From the Coach’s Desk – Are you driving your business with a foot on the brake?
How growth can stall in professional practice and what to do about it
Many firms are subconsciously resigned to their current level of revenue because taking on more clients would plunge their back office into chaos. This article provides remedies which will open up new possibilities for growth.
From the privileged position of invited guest, I’ve been witness to a recurring scenario in professional practices, where growth is minimal and there is a pervading sense of struggle. I liken this to driving down the highway with a foot firmly on the brake. Worse, firms experiencing such malaise don’t recognise this is happening, with the result that it becomes a permanent inhibitor.
Getting nowhere fast
In such situations there is tacit acceptance that the front line professionals will not expend themselves pursuing new opportunities. They know that any work they bring back can’t get done in an acceptable time frame. As a result, lost opportunities abound and revenue growth stops.
Symptoms of excessive braking
Any of these six symptoms could indicate excessive braking is the cause of stalled revenue in your firm –
- Paper, paper, paper everywhere – it’s on desks and conference tables, lurking in filing cabinets and stacked up in files around the floor of partners’ offices.
- Frontline advisers are bored, frustrated and out of sorts. High performance machines need to be kept engaged. Quite simply, there are fewer complaints when they have lots of interesting new assignments!
- Assistants struggle to interpret what’s required because they’ve been inadequately briefed and file notes aren’t good enough.
- Meeting deadlines is a constant challenge, taking its toll on good people.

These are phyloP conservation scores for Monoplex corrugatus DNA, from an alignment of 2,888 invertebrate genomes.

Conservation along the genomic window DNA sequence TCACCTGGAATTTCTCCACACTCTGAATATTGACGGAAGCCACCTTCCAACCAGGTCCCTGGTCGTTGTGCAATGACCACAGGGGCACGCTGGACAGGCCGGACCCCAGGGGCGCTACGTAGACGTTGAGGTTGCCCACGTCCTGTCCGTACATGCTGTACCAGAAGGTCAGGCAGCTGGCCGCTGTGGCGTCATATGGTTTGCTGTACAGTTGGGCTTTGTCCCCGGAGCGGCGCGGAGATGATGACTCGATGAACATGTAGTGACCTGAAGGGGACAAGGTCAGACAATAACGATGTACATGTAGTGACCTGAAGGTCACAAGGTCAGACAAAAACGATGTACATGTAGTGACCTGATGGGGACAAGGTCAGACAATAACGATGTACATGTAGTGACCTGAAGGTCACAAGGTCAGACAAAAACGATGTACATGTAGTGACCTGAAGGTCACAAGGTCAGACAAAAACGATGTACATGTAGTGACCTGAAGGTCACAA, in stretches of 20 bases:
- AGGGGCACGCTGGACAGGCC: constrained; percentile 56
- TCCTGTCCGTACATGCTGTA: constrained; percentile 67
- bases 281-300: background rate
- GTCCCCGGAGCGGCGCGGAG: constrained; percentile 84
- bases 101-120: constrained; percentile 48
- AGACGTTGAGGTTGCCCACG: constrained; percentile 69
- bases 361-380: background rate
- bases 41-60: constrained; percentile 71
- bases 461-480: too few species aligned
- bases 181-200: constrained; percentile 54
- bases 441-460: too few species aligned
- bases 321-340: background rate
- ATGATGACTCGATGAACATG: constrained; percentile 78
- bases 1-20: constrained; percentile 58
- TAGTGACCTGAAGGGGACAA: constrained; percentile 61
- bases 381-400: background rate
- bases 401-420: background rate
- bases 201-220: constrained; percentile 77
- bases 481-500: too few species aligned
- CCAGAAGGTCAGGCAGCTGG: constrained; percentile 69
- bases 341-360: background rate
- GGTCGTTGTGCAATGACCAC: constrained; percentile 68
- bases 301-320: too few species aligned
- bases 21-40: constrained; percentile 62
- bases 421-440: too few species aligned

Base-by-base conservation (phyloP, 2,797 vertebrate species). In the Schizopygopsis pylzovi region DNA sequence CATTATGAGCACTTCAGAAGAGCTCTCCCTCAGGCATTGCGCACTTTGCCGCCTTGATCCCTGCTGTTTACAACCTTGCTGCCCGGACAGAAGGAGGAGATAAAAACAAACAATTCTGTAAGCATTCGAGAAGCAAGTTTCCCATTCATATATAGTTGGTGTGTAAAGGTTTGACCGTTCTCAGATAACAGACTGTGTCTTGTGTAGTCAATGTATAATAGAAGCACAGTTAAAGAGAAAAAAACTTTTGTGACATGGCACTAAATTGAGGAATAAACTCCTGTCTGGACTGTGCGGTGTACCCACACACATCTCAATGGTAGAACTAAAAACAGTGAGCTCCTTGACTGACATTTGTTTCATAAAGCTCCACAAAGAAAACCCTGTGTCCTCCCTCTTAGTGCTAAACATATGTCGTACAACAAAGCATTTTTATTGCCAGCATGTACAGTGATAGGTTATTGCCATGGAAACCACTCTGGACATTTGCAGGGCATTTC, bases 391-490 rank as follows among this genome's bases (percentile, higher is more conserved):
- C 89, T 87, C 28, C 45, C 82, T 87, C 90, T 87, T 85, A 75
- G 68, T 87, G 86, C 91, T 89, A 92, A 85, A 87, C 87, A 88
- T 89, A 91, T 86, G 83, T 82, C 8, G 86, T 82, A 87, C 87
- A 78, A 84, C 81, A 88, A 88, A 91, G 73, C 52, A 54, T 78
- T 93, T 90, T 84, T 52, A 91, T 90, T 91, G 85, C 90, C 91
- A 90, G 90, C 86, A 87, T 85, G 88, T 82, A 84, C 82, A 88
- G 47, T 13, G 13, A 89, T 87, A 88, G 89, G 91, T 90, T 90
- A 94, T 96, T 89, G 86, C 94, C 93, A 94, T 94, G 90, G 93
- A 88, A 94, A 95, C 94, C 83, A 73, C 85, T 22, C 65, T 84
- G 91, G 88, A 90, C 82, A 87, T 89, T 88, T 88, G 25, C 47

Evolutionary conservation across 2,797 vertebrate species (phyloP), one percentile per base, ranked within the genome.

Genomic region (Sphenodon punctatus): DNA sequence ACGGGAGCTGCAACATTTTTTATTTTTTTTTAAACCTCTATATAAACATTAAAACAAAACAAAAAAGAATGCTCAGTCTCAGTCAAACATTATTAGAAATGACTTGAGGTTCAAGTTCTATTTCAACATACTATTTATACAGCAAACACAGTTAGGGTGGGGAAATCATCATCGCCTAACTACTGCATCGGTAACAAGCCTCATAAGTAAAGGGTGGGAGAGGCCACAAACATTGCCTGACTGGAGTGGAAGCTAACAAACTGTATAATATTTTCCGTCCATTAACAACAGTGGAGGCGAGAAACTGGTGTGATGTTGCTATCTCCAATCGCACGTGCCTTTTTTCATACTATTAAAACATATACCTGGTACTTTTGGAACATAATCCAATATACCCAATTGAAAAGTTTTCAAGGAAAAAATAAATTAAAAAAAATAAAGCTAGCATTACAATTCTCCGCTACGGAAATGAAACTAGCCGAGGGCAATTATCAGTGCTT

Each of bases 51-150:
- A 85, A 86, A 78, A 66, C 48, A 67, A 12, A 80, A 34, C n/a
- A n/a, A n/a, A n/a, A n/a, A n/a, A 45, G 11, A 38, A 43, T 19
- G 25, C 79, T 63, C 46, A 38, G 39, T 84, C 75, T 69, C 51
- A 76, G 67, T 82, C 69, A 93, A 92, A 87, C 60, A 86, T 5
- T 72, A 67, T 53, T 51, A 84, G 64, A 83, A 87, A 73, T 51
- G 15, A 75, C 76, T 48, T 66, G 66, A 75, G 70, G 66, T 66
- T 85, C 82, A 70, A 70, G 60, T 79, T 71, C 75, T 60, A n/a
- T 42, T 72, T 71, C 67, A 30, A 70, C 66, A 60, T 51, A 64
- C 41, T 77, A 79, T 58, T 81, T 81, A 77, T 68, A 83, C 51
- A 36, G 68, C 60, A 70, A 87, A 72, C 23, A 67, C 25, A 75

- There’s a fear, real and perceived, of commitments getting missed.
- Rather than implement long term solutions, problems get worked around. I’ve seen planners’ statements of advice being produced out of Word instead of Xplan and business projections created by accountants in Excel because no one’s had time to master the cash flow budget software.
The good news is that diagnosis is the first step to resolution.
Releasing the inhibitors
The firms we work with ease off the brakes through a combination of factors –
- Strong leadership. An earnest resolve to rectify the situation is followed by an implementation plan.
- Responsibility. Our Firm of the Future organisation chart includes provision for a Factory Manager – someone whose role is to optimise performance in your engine room.
- Meetings with purpose. An overlay of concise team member interactions provides focus in relevant areas and maintains a healthy sense of urgency.
- Dedicated pursuit of efficiencies, large and small. Structural efficiency typically includes ensuring sufficient support for the revenue producers, astute allocation of working “on the business” time and standardising processes. Simple efficiency often includes clearing out wheelie bins full of “stuff”; installing two screens on every desk and having assistants sitting in meetings.
- Utilisation of core software. Greater utilisation of the Firm’s central software application pays big dividends. The path to mastery will likely include appointing a champion (preferably with a back-up); attending training courses; engaging a consultant to blast through barriers; participating in user groups and field trips to colleagues’ offices to learn best practice.
- Single source of truth. Collection of data and correspondence in one place, for both clients and prospects.
Professional practices need the stimulation of new and challenging client engagements. They create a buzz in the office, require fresh thinking and generate a sense of momentum. Taking action on back office inefficiencies is the key to opening up new possibilities for growth, profit and excitement in your Firm.
Scott Charlton is a director of Slipstream Coaching, a company dedicated to assisting financial practitioners achieve their potential. A long term business coach to both accountants and financial planners, Scott is also the author of three books regarding professionals in practice. Scott can be contacted via phone 0409 870 330 or email firstname.lastname@example.org